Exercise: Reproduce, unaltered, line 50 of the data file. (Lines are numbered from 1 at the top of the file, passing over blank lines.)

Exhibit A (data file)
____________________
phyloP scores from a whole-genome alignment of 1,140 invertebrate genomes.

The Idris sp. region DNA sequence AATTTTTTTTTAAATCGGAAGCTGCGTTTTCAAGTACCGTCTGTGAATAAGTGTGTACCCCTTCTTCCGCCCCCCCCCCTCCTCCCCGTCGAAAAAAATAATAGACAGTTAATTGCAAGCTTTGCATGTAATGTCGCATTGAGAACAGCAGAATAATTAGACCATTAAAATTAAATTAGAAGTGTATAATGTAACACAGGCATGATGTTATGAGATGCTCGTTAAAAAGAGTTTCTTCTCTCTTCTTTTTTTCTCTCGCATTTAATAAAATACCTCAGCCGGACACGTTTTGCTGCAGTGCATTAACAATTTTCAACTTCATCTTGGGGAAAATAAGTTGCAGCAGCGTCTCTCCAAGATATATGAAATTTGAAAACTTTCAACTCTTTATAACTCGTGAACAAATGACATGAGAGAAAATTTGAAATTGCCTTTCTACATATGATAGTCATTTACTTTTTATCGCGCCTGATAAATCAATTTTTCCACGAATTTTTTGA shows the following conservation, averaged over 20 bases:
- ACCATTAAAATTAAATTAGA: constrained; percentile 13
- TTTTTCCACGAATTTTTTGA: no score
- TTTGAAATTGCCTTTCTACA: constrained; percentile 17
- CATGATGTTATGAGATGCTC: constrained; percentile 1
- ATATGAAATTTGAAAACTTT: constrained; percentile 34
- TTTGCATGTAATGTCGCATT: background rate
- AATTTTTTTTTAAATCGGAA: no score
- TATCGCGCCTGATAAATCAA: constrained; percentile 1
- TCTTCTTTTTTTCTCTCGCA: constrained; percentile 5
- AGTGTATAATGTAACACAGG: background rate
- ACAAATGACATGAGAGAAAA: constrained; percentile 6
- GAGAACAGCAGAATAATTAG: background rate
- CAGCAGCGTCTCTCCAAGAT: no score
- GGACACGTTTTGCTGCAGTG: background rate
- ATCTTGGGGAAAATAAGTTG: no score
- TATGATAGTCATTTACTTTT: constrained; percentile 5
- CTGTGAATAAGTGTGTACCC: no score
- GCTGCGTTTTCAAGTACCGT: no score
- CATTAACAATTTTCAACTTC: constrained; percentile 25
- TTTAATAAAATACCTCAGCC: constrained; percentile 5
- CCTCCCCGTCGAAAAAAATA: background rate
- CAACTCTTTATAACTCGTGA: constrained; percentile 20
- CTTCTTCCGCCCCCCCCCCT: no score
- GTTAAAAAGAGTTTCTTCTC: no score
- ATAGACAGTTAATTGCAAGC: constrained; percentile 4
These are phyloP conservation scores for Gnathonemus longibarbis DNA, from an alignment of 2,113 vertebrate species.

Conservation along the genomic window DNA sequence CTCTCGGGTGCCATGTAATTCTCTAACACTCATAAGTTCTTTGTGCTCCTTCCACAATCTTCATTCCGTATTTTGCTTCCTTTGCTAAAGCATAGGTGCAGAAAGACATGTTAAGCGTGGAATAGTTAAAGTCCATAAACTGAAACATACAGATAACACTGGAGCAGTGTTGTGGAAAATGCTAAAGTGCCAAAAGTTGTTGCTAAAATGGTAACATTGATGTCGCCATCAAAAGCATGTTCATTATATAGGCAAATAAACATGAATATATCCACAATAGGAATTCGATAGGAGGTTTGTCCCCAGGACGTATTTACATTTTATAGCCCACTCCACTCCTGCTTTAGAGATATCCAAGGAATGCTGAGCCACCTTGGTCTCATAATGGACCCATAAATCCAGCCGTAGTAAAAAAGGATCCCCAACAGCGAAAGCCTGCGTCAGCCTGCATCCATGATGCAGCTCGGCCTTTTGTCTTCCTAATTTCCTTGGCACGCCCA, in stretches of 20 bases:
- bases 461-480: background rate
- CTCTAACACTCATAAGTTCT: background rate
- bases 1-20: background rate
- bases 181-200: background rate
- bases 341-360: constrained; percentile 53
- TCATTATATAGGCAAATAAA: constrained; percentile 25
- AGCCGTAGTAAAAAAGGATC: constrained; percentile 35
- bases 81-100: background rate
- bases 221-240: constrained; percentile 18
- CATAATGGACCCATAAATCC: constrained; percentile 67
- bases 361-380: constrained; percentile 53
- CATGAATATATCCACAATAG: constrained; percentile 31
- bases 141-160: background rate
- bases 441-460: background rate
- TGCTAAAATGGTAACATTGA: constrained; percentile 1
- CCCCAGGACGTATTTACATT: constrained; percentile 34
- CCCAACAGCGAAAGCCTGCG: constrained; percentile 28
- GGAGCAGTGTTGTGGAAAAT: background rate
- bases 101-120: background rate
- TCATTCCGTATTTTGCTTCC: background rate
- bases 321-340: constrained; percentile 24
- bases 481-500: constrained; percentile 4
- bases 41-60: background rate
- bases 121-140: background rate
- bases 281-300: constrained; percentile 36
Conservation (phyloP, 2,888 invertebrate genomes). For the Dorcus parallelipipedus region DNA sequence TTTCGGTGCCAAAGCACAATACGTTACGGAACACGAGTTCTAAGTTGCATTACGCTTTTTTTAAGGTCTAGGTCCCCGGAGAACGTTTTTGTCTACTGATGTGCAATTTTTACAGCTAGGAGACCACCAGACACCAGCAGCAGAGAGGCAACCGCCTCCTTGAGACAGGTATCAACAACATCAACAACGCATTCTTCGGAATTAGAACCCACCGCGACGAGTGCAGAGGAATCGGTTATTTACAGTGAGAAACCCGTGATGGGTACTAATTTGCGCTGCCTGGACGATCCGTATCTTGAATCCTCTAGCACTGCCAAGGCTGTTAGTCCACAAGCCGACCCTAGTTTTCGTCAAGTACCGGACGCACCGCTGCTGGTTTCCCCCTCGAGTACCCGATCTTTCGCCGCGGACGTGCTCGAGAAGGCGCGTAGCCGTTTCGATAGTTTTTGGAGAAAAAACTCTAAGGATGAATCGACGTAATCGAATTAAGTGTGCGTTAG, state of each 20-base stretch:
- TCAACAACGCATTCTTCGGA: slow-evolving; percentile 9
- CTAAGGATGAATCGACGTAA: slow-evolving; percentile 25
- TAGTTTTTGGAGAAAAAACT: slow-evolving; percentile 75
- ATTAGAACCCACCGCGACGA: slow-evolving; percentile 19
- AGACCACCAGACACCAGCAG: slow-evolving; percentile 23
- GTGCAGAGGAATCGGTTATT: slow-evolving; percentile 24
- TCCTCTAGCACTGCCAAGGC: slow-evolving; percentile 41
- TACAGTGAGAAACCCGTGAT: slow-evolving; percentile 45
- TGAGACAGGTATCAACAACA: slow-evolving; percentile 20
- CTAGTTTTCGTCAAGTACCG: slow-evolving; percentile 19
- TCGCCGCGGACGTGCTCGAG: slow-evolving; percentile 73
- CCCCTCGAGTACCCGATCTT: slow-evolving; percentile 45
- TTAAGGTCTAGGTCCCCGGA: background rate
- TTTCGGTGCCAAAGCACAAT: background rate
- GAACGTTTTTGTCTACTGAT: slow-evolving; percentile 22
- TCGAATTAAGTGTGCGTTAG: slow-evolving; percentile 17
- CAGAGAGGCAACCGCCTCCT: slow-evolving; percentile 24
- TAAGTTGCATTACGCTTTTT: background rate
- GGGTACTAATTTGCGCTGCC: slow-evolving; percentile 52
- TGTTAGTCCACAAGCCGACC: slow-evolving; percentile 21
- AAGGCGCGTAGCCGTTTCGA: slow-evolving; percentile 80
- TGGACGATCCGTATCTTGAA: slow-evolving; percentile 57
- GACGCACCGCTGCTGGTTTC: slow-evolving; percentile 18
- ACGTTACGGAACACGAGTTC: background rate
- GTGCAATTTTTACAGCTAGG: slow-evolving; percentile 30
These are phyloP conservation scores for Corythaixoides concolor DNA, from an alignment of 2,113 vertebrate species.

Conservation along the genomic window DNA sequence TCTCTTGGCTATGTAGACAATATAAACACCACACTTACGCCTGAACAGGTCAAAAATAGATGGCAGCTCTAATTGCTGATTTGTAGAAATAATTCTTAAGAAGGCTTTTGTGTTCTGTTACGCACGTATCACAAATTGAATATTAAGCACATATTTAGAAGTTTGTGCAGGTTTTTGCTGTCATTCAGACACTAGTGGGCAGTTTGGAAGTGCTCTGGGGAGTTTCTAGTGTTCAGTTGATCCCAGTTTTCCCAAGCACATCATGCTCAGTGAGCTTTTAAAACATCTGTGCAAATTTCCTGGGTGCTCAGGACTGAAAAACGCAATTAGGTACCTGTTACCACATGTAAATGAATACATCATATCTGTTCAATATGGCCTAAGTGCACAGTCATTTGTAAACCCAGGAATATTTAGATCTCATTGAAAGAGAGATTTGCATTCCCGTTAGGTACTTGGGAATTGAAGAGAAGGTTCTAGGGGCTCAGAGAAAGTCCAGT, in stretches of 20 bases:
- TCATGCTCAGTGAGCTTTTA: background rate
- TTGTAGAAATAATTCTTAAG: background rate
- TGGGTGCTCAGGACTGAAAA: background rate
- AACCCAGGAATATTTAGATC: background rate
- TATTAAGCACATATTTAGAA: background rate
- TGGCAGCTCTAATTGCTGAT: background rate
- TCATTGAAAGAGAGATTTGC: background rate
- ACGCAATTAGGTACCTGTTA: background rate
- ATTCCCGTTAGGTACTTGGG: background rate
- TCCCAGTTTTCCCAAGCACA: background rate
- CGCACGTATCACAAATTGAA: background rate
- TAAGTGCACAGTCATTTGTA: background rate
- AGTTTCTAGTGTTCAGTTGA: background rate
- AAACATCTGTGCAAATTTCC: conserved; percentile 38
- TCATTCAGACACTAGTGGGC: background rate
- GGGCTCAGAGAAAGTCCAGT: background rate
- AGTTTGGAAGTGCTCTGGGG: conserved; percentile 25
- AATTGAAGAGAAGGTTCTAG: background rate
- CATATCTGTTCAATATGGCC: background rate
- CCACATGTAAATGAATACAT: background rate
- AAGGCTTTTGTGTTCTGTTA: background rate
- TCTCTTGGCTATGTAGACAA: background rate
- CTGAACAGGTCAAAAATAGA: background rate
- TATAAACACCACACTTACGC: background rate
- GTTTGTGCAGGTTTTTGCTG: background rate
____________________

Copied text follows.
- bases 321-340: constrained; percentile 24